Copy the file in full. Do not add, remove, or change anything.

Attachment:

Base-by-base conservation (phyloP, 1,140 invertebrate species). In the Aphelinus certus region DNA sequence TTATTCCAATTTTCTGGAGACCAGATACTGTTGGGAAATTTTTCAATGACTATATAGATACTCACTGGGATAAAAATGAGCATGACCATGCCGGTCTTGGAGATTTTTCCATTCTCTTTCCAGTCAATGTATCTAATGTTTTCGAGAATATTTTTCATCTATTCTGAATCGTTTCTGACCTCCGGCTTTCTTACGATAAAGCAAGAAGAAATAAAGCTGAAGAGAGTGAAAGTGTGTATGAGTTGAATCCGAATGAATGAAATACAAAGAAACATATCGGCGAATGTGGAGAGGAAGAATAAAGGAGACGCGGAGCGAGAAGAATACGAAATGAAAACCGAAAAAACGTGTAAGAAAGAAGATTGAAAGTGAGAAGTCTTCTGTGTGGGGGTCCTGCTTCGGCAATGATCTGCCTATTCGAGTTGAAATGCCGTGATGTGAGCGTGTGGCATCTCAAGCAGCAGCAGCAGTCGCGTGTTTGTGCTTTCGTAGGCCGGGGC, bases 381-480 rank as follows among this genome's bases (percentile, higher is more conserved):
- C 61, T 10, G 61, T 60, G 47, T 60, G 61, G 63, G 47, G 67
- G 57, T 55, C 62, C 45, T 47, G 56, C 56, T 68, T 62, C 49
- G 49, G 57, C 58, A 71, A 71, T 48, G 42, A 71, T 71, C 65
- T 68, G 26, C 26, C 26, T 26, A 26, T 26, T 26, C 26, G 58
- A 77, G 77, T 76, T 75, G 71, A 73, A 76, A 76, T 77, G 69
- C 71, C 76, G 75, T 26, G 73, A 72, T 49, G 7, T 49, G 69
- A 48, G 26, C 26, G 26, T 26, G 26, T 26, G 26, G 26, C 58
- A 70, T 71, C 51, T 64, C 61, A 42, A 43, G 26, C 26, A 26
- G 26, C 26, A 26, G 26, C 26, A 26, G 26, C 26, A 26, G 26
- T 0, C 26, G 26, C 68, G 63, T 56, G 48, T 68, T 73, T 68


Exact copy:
Base-by-base conservation (phyloP, 1,140 invertebrate species). In the Aphelinus certus region DNA sequence TTATTCCAATTTTCTGGAGACCAGATACTGTTGGGAAATTTTTCAATGACTATATAGATACTCACTGGGATAAAAATGAGCATGACCATGCCGGTCTTGGAGATTTTTCCATTCTCTTTCCAGTCAATGTATCTAATGTTTTCGAGAATATTTTTCATCTATTCTGAATCGTTTCTGACCTCCGGCTTTCTTACGATAAAGCAAGAAGAAATAAAGCTGAAGAGAGTGAAAGTGTGTATGAGTTGAATCCGAATGAATGAAATACAAAGAAACATATCGGCGAATGTGGAGAGGAAGAATAAAGGAGACGCGGAGCGAGAAGAATACGAAATGAAAACCGAAAAAACGTGTAAGAAAGAAGATTGAAAGTGAGAAGTCTTCTGTGTGGGGGTCCTGCTTCGGCAATGATCTGCCTATTCGAGTTGAAATGCCGTGATGTGAGCGTGTGGCATCTCAAGCAGCAGCAGCAGTCGCGTGTTTGTGCTTTCGTAGGCCGGGGC, bases 381-480 rank as follows among this genome's bases (percentile, higher is more conserved):
- C 61, T 10, G 61, T 60, G 47, T 60, G 61, G 63, G 47, G 67
- G 57, T 55, C 62, C 45, T 47, G 56, C 56, T 68, T 62, C 49
- G 49, G 57, C 58, A 71, A 71, T 48, G 42, A 71, T 71, C 65
- T 68, G 26, C 26, C 26, T 26, A 26, T 26, T 26, C 26, G 58
- A 77, G 77, T 76, T 75, G 71, A 73, A 76, A 76, T 77, G 69
- C 71, C 76, G 75, T 26, G 73, A 72, T 49, G 7, T 49, G 69
- A 48, G 26, C 26, G 26, T 26, G 26, T 26, G 26, G 26, C 58
- A 70, T 71, C 51, T 64, C 61, A 42, A 43, G 26, C 26, A 26
- G 26, C 26, A 26, G 26, C 26, A 26, G 26, C 26, A 26, G 26
- T 0, C 26, G 26, C 68, G 63, T 56, G 48, T 68, T 73, T 68